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Japan Sets New Record with Nearly 20 Million International Arrivals in 2015

Japan saw a record 19.7 million international visitors in 2015. This included almost 5 million Chinese tourists, more than double the number for 2014, whose extravagant spending helped push total travel outlays for the year to over ¥3 trillion.

The Geostrategic Significance of the TPP Agreement for the Asia-PacificShiraishi Takashi

On October 5, 2015, at a meeting in Atlanta, the trade ministers from 12 countries—Australia, Brunei, Canada, Chile, Japan, Malaysia, Mexico, New Zealand, Peru, Singapore, the United States, and Vietnam—reached an “agreement in principle” on the proposed Trans-Pacific Partnership. The TPP, in addition to providing for the elimination of tariffs as under a traditional free trade agreement, cover…

The Year Ahead in East Asia: China’s Regional Vision and Domestic PoliticsKawashima Shin

Looking back over the past year, one major issue of contention in East Asia during 2015 was history. It was a year of various major historical anniversaries—70 years since the end of World War II, 50 years since the normalization of diplomatic relations between Japan and South Korea, and 40 years since the end of the Vietnam War. And naturally enough, the moves that were made to mark these anniv…

Japan’s Options in Countering China’s Maritime PushKawashima Shin

China appears to be pushing harder to secure its interests in the East and South China Seas since Xi Jinping became general secretary of the Communist Party of China in November 2012. Indeed, many foreign policy experts in China note that Xi will be less likely to compromise on territorial or maritime issues than his predecessor, Hu Jintao. Previous CPC leaders like Jiang Zemin (1989–2002) an…

Japan in 2015: The Year’s Top Stories

Security legislation passes amid protests, Prime Minister Abe Shinzō makes a statement to mark the seventieth anniversary of the ending of World War II, and Japanese hostages are killed in Syria. A look back on the biggest Japan-related stories of 2015.

Assessing the “Historic” China-Taiwan Summit and Its Implications for JapanKawashima Shin

On November 7, 2015, President Xi Jinping of the People’s Republic of China and President Ma Jing-yeou of the Republic of China (Taiwan), held what was widely reported as a “historic” summit meeting in Singapore. It was the first such meeting between the leaders of the PRC and ROC. By way of background, in 1946, following the end of World War II, a full-scale civil war broke out between the f…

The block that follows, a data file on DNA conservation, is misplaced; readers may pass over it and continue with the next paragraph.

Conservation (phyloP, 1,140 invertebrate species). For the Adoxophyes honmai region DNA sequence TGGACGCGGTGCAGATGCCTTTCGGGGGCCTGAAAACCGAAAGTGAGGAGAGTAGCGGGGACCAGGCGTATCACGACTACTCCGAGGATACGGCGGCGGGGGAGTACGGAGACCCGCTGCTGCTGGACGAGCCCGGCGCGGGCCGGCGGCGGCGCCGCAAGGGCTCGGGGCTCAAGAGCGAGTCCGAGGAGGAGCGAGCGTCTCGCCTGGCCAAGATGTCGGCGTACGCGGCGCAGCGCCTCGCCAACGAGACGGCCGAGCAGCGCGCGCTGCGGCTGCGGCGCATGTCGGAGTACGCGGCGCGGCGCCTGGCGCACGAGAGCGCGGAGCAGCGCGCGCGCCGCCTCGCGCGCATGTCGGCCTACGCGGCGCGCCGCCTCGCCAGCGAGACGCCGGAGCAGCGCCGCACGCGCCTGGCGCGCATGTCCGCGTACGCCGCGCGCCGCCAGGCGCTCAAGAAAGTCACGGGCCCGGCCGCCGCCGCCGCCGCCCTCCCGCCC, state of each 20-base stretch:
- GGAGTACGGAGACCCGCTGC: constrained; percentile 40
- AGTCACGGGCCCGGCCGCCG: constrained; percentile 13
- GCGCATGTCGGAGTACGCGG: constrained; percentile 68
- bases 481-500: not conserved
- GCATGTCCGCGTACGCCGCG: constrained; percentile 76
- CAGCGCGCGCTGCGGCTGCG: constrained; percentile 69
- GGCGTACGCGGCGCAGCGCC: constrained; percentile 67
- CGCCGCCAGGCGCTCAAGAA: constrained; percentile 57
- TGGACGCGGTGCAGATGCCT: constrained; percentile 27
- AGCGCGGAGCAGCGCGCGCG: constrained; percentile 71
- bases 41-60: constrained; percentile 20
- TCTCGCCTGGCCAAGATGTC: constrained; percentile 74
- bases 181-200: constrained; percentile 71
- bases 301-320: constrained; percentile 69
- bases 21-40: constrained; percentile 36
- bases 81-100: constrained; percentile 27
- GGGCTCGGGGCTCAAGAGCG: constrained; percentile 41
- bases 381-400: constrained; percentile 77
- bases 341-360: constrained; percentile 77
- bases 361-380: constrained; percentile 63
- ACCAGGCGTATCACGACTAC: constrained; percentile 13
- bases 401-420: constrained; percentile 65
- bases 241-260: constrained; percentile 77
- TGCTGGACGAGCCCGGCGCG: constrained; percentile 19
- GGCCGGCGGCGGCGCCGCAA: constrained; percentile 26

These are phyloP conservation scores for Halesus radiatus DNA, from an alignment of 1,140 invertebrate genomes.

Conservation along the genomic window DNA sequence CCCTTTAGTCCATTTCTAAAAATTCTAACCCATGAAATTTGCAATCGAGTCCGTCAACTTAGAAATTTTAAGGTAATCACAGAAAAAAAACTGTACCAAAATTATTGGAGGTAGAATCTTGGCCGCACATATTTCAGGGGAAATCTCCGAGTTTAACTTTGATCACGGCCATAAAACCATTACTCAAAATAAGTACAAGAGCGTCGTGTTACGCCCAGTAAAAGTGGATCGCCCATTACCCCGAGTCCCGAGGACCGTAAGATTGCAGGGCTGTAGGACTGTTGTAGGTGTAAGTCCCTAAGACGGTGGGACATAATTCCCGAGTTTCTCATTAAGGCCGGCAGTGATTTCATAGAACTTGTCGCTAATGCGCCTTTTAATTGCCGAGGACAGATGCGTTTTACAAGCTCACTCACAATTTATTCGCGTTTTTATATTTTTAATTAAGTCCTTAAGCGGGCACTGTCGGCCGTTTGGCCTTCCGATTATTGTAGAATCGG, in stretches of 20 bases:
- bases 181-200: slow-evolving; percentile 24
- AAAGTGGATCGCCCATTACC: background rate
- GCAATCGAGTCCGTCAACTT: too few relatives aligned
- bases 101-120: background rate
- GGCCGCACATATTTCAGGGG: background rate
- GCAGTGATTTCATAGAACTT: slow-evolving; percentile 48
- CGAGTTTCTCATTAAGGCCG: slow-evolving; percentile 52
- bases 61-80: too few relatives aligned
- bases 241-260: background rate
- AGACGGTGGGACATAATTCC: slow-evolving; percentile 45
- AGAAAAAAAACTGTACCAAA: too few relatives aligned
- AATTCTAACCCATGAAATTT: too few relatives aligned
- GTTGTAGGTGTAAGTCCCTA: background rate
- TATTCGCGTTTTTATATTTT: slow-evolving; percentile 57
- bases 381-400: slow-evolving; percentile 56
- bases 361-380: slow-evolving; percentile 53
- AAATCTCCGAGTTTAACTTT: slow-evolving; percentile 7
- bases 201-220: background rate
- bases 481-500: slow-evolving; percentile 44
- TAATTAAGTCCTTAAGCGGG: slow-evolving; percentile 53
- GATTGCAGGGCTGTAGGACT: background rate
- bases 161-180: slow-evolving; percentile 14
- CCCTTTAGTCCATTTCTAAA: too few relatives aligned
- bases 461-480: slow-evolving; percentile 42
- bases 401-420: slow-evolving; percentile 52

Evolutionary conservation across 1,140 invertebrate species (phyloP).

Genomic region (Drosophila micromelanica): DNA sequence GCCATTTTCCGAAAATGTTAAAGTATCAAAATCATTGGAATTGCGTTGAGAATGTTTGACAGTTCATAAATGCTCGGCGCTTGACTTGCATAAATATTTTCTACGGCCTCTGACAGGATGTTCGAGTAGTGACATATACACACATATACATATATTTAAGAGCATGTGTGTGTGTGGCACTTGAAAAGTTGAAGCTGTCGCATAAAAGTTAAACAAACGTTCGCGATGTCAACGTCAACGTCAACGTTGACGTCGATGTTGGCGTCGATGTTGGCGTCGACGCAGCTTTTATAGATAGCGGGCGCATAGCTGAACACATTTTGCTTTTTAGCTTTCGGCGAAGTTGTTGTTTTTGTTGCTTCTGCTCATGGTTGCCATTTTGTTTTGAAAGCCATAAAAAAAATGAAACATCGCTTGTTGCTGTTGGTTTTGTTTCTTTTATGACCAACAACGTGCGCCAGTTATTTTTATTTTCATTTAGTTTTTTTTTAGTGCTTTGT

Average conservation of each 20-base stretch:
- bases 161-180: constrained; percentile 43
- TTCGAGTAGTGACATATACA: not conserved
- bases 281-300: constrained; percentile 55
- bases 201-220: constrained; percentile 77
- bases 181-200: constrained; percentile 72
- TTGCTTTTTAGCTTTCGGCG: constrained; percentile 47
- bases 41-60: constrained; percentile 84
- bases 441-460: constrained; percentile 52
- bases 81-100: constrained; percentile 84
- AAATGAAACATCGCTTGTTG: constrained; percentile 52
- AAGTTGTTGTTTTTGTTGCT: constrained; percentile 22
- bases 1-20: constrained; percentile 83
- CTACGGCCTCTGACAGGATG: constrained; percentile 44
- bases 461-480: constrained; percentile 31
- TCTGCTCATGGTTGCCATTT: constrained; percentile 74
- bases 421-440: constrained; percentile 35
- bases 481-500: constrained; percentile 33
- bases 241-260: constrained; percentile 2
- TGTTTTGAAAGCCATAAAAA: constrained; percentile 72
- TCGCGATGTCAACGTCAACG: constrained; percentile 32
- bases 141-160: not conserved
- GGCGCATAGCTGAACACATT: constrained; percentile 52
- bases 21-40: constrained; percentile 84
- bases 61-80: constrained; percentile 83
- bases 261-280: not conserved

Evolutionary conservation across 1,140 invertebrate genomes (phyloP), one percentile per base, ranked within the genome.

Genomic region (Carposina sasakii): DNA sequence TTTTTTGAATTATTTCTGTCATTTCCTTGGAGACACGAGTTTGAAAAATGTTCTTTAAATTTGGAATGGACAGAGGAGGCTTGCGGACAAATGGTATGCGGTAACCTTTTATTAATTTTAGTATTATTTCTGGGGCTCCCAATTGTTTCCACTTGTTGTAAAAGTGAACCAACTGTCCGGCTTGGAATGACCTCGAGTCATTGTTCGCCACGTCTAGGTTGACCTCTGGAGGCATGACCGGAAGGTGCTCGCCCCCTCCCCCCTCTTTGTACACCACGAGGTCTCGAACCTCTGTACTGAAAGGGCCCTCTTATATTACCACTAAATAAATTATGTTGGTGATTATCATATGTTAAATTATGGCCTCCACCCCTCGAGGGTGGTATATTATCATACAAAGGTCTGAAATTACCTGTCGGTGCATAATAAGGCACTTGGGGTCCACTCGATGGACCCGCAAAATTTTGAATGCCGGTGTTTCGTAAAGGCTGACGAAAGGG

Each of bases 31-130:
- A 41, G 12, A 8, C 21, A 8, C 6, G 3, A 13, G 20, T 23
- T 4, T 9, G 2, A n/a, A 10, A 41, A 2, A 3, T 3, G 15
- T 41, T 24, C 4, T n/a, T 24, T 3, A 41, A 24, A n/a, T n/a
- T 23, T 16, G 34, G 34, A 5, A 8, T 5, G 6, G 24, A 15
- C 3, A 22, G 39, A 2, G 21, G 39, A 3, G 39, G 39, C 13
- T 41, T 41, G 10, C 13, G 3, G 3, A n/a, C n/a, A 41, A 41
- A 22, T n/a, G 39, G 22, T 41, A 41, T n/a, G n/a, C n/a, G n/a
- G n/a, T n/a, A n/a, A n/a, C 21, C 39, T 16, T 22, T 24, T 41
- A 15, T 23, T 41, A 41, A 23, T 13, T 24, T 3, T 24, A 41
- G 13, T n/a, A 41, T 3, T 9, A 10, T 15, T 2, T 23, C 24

Japanese Business Prospects in China’s Changing Environmental IndustrySomeno Kenji

January 2013 saw massive air pollution in Beijing and surrounding areas. While the thick PM2.5 smog brought the severity of environmental problems in China to the attention of many people, China had been riddled with grave environmental issues from well before the incident, having taken insufficient efforts to protect the environment in the face of the rapid growth of its economy beginning in the 1990s.

Maintaining Peace in the South China SeaBonnie S. Glaser

China’s terraforming activities and territorial claims in the South China Sea have unnerved its neighbors in the region. The United States has made freedom of navigation operations near the Spratly Islands part of its strategy to address Chinese actions; they must be combined with diplomacy, as well as cooperation among America and its partners, to be truly effective.

Teaming Up to Fight PM2.5 Pollution: Sino-Japanese Research into Causes, Ways to Counter It

On October 1, 2015, a public seminar took place in the Nippon Foundation Building in Tokyo with the aim of shedding light on air pollution caused by particulate matter with a diameter of 2.5 micrometers or less, and seeking the possibility of Sino-Japanese cooperation on the issue. The seminar was organized by the Sasakawa Japan-China Friendship Fund as the first phase of a joint research project launched this year involving Japanese and Chinese universities and corporations. Experts from both countries gave talks on PM2.5 air pollution, which is a widespread problem in China.

Japanese Healthcare Attracts Medical Tourists

Boosted by the weak yen and relaxed visa conditions, the number of foreigners visiting Japan has been rising rapidly and the total for 2015 is expected to reach 20 million. Among this number are more and more people seeking the advanced medical treatment and rigorous medical examinations available in Japan.

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